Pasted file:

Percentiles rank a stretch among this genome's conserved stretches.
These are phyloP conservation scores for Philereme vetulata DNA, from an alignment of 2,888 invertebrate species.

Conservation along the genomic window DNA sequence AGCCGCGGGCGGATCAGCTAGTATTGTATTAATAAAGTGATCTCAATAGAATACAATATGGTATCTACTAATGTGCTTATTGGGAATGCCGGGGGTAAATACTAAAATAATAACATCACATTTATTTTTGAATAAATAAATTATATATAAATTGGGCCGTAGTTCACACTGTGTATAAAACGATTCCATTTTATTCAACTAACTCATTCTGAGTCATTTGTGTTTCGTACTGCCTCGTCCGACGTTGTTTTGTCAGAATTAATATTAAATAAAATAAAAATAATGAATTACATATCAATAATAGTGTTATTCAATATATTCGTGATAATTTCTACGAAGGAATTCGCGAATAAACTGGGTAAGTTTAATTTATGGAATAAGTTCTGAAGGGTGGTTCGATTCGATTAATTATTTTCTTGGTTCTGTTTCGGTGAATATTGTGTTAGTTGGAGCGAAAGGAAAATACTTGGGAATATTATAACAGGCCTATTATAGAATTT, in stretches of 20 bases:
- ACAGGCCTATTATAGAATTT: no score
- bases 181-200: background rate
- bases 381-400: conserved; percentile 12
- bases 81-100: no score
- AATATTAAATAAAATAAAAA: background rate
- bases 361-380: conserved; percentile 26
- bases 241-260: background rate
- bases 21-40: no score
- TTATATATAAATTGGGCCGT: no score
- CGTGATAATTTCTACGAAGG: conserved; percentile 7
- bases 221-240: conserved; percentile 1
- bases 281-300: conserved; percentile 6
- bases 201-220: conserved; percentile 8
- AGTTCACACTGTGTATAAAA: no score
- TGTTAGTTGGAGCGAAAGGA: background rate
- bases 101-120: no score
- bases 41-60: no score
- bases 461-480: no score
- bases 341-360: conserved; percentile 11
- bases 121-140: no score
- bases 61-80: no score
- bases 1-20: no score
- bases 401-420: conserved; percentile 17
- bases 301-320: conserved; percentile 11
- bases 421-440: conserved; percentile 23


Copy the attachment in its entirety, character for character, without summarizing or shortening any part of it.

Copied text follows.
Percentiles rank a stretch among this genome's conserved stretches.
These are phyloP conservation scores for Philereme vetulata DNA, from an alignment of 2,888 invertebrate species.

Conservation along the genomic window DNA sequence AGCCGCGGGCGGATCAGCTAGTATTGTATTAATAAAGTGATCTCAATAGAATACAATATGGTATCTACTAATGTGCTTATTGGGAATGCCGGGGGTAAATACTAAAATAATAACATCACATTTATTTTTGAATAAATAAATTATATATAAATTGGGCCGTAGTTCACACTGTGTATAAAACGATTCCATTTTATTCAACTAACTCATTCTGAGTCATTTGTGTTTCGTACTGCCTCGTCCGACGTTGTTTTGTCAGAATTAATATTAAATAAAATAAAAATAATGAATTACATATCAATAATAGTGTTATTCAATATATTCGTGATAATTTCTACGAAGGAATTCGCGAATAAACTGGGTAAGTTTAATTTATGGAATAAGTTCTGAAGGGTGGTTCGATTCGATTAATTATTTTCTTGGTTCTGTTTCGGTGAATATTGTGTTAGTTGGAGCGAAAGGAAAATACTTGGGAATATTATAACAGGCCTATTATAGAATTT, in stretches of 20 bases:
- ACAGGCCTATTATAGAATTT: no score
- bases 181-200: background rate
- bases 381-400: conserved; percentile 12
- bases 81-100: no score
- AATATTAAATAAAATAAAAA: background rate
- bases 361-380: conserved; percentile 26
- bases 241-260: background rate
- bases 21-40: no score
- TTATATATAAATTGGGCCGT: no score
- CGTGATAATTTCTACGAAGG: conserved; percentile 7
- bases 221-240: conserved; percentile 1
- bases 281-300: conserved; percentile 6
- bases 201-220: conserved; percentile 8
- AGTTCACACTGTGTATAAAA: no score
- TGTTAGTTGGAGCGAAAGGA: background rate
- bases 101-120: no score
- bases 41-60: no score
- bases 461-480: no score
- bases 341-360: conserved; percentile 11
- bases 121-140: no score
- bases 61-80: no score
- bases 1-20: no score
- bases 401-420: conserved; percentile 17
- bases 301-320: conserved; percentile 11
- bases 421-440: conserved; percentile 23